PHOTO: Shakespeare on the Road will travel to 14 Shakespeare festivals this summer. Project image
A focal point will be Wednesday’s performance of “King Lear.” Scholars from Shakespeare on the Road intend to connect with company and audience members. That’s a tip of an iceberg for both Door Shakespeare and the project.
Amy Ludwigsen, Door Shakespeare executive director, heard of the venture when attending the Shakespeare Theatre Association annual conference in January at
“It will be an interesting learning process on both sides,” Amy Ludwigen said. “There’s still this amazing thought for them that theaters pop up in the summer strictly to produce Shakespeare. It’s something that’s still pretty incredible to everyone.
“In a community like
“Part of my job is to come up with an itinerary for them to get to know
“For us, we’re interested in learning more about the project and learning more about their travels and what they’ve been through and what they’ve seen. It’s just broadening that scope of how powerful and how huge the tradition of producing Shakespeare is and how varied it is.”
The Shakespeare on the Road folks are seeing vast differences.
Amy Ludwigsen said, “They’ll go to
Much of the activity has to do with anniversaries. Amy Ludwigsen jumped on board the project in part because of them.
She said, “I think that this is a real interesting time for Door Shakespeare right now. As we are kind of carving out a new path and strengthening our identity, I thought if we put our name on a map of a bigger picture of Shakespeare and how Shakespeare’s not just in
Door Shakespeare has been around since 1995. The company usually puts on two plays a summer. This year, along with “King Lear,” “The Comedy of Errors” is running in repertory until Aug. 16. Info is at www.doorshakespeare.com. (My review of “The Comedy of Errors” is at http://www.wearegreenbay.com/story/d/story/critic-at-large/25002/jWE85zrqO0avF5ga2INmww. My review of “King Lear” is at http://www.wearegreenbay.com/story/d/story/critic-at-large/30192/IDLwogbgRUyMf_EoKXwx5Q.) The company developed in fits and starts and advanced under the guidance of previous leaders Suzanne Graff and Jerry Gomis, including in the face of health problems. This is Amy Ludwigsen’s second season as executive director.
One of Amy Ludwigsen’s goals is “more presence in the larger network of theaters that produce primarily Shakespeare. And again, affirming what we do and where we do it. All of the archival footage that they (Shakespeare on the Road people) take – all the interviews that they have with community members, members of the company – will live in the
More on the project is a www.shakespeareontheroad.com.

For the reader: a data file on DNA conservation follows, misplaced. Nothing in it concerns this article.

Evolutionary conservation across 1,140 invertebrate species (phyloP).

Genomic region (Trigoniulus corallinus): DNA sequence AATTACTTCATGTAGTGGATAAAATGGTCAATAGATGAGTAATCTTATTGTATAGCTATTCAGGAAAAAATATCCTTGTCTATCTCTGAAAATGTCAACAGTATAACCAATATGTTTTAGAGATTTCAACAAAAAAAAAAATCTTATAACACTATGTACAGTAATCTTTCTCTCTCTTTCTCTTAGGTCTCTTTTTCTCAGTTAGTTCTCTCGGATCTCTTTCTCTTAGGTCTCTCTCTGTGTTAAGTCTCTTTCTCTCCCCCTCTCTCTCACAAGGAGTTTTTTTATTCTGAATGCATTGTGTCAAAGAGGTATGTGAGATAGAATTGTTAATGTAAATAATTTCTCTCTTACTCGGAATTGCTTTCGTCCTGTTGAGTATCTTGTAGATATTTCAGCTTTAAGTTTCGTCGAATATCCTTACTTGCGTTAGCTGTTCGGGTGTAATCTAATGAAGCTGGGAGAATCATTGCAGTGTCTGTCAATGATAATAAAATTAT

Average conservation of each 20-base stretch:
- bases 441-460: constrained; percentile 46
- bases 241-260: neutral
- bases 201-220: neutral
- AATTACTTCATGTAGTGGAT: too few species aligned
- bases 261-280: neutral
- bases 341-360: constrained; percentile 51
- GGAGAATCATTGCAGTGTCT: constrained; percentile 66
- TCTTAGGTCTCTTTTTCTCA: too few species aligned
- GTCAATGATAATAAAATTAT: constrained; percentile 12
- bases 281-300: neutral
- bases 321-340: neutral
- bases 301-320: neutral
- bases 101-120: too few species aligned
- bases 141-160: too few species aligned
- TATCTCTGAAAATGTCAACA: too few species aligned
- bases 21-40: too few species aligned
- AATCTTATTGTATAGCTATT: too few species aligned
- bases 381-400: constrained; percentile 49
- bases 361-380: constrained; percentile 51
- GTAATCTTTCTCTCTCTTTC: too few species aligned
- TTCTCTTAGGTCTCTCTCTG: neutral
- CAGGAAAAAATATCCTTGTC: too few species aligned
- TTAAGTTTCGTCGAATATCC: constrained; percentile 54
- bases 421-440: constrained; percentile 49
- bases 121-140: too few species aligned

TAKING A STEP BACK
Now, to William Shakespeare. His writing is more than 400 years old, from another country, in words that are sometimes archaic. And yet there are Door Shakespeare and a lot of other places still presenting his plays. What is it about Shakespeare that connects?
Amy Ludwigsen said, “I think all the resonance lies in the humanity of the stories and the situations in the context that we still find ourselves in today. When you boil everything down in Shakespeare, this is the foundation of so many stories that we see on screen, on TV, in musicals. So much is adapted from the work of William Shakespeare. So much of what we say, whether we know it or not, is his words. So it’s still really resonant because the situations are so resonant…
“Our keynote speaker for the annual conference, Antoni Cimolino, the artistic director of the Stratford Festival, said, When you present Shakespeare, you have a finite canon. You have this many stories to tell, and when you’re going to tell them more than once, you have to know why you’re telling them and why are these scenes still relevant today. Is it because the political climate of where you’re producing them? Is it because of what’s happening in the world that our audience is coming from? Because these basic themes – love, family, war, politics – also exist, and they exist in maybe different ways now and in different relevance… but it’s still what we’re going through today and what we deal with on a daily basis. Those relationships, the context, the culture, atmosphere, environment – all of that is still very much the same. So I think that’s why we connect to it.”
Amy Ludwigsen was speaking excitedly, just off the top of her head.
“I’ve been thinking a lot about it. It’s something that when you chose to do Shakespeare. It’s not in the box. We’re not writing contemporary plays where people are, ‘Oh, look at everyone on their iPhones.’ We are performing work that’s been studied. I have study group that meets on Mondays. We talked about it. Producing Shakespeare is really interesting because people have read it. They’ve already had an experience with it before they come to the theater, unlike producing new works… We deal with a playwright – because he’s so well known because he’s stood the test of time in so many different ways – that people have had an encounter with Shakespeare probably in high school or in college in a language class. How does that affect them buying tickets, how does that affect them understanding and enjoying plays – getting there in the first place? It’s a really interesting process.”
It seems there are a lot of Sam Wanamakers (maybe a Samuel or maybe a Samantha) in the world today. Amy Ludwigsen found a bunch of them in
She said, “We all want this tradition to stick around and classical theater and Shakespeare to be part of where we come from. It was so helpful to be in a room with representatives from the 125 theaters that are members and see how we can best do that and what we can take back to the communities that we’re working in and what will work and what will serve them best.”
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